On Monday, lawyers packed into Judge Sarah Singleton's courtroom in the First Judicial District Court in Santa Fe offered a preview of what could be a decisive case: whether the state of New Mexico is violating its constitutional duty to provide a quality education for all children in the state.
Plaintiffs include the New Mexico Center on Law and Poverty and the Mexican American Legal Defense and Educational Fund, who filed several motions for summary judgement on behalf of a constellation of school districts, including Gallup, Rio Rancho, Santa Fe, Cuba, Moriarty/Edgewood and Lake Arthur, as well as parents and public school children from Española, Santa Fe, Albuquerque, Las Cruces, Zuni and others.
In the pre-trial hearing, counsel for the plaintiff argued that Singleton should make a summary judgment ruling that the state is failing to offer an equal education to three groups of students—low-income, English language learners and Native American—based on a litany of educational measures indicating that students are not grade-level proficient in subjects like reading and mathematics.
Plaintiff counsel Christopher Sanchez argued that data measuring student achievement on such measures is so low that it assumes the education system is broken and therefore that the state is reneging its obligations. In their written motion, plaintiffs cite the poor test scores of these three groups of students on New Mexico’s standards based assessment between 2007 and 2014 as evidence of a constitutional violation.
While Singleton was swayed that various data showed New Mexico’s students face serious challenges, she appeared skeptical of Sanchez’ argument that a causal link between the state’s handling of public education and poor test scores could be assumed.
“I can’t think of any constitutional outcome that has that kind of analysis,” Singleton told Sanchez.
It’s this question of causation—whether students’ low achievement is a direct result of the state’s negligence in regards to education—that the defense raised a number of times throughout the hearing to sow doubts about its culpability.
Counsel for the defense Nicci Warr noted to the court that one of the plaintiff’s own witnesses had previously testified that even if the state invested the $1 billion they believed was necessary to properly fund the education system, positive educational outcomes couldn’t be guaranteed.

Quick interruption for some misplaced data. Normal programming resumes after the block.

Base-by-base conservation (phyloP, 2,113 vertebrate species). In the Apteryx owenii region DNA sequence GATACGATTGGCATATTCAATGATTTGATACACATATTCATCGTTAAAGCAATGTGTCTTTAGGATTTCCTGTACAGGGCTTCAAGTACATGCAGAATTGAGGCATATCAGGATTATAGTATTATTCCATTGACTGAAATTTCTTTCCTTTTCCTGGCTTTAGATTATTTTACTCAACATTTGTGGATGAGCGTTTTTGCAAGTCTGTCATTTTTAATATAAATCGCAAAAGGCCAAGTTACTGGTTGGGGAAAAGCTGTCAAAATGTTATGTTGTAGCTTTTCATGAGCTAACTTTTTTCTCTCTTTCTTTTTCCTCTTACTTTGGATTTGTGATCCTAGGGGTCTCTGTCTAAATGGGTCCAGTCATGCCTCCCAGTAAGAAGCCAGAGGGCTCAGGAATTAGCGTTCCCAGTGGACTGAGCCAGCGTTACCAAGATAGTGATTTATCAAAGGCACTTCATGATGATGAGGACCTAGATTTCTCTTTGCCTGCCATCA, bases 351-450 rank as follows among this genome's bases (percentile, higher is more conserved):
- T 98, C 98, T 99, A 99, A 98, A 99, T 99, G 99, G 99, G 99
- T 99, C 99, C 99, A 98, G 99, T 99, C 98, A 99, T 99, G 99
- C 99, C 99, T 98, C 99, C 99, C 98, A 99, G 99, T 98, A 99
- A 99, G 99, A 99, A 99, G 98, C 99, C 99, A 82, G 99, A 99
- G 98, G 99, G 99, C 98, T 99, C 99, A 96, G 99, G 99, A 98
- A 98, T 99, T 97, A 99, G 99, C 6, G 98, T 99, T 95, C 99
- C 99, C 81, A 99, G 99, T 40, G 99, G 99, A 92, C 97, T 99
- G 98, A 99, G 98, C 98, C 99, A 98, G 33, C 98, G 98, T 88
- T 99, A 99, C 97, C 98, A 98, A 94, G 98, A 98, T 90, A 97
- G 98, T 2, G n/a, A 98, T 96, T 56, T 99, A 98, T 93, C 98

In a later response to the plaintiff’s motion for a summary judgment on educational outcomes specifically for Native students, defense counsel Stephen Hamilton argued that students’ receptiveness to learning was significant.
“The simple fact is that all a school system can do is provide students the opportunity to learn,” Hamilton said. He added that students who are minorities, English language learners, and economically disadvantaged were not as receptive to education as others, and for this reason had lower rates of proficiency across the country.
For Mark Fine, the plaintiff’s counsel for Native American children, that sort of reasoning sounded uncomfortably similar to the “separate but equal” doctrine upheld in the 1896 Plessy v. Ferguson US Supreme Court decision. He cited a portion of the defense's written motion where the state places some blame on Native students’ low achievement on their “remote, economically stressful life.”
“This is morally irresponsible that the state would communicate to Native children that they’re in such a poor state of affairs that [it] can’t be expected to educate them sufficiently,” Fine said.
Edward Tabet-Cubero, the executive director of the New Mexico Center on Law and Poverty, echoed Fine’s sentiment.
“We cannot believe the State's attorneys just argued that New Mexico cannot compete academically because of our ‘majority-minority’ status with so many Hispanics and Native Americans,” he said in a statement.
While Singleton ruled in favor of some of the plaintiff’s motions, she struck down their two motions for summary judgment. That means the case is headed for trial, which will begin on June 12 and extend into early August.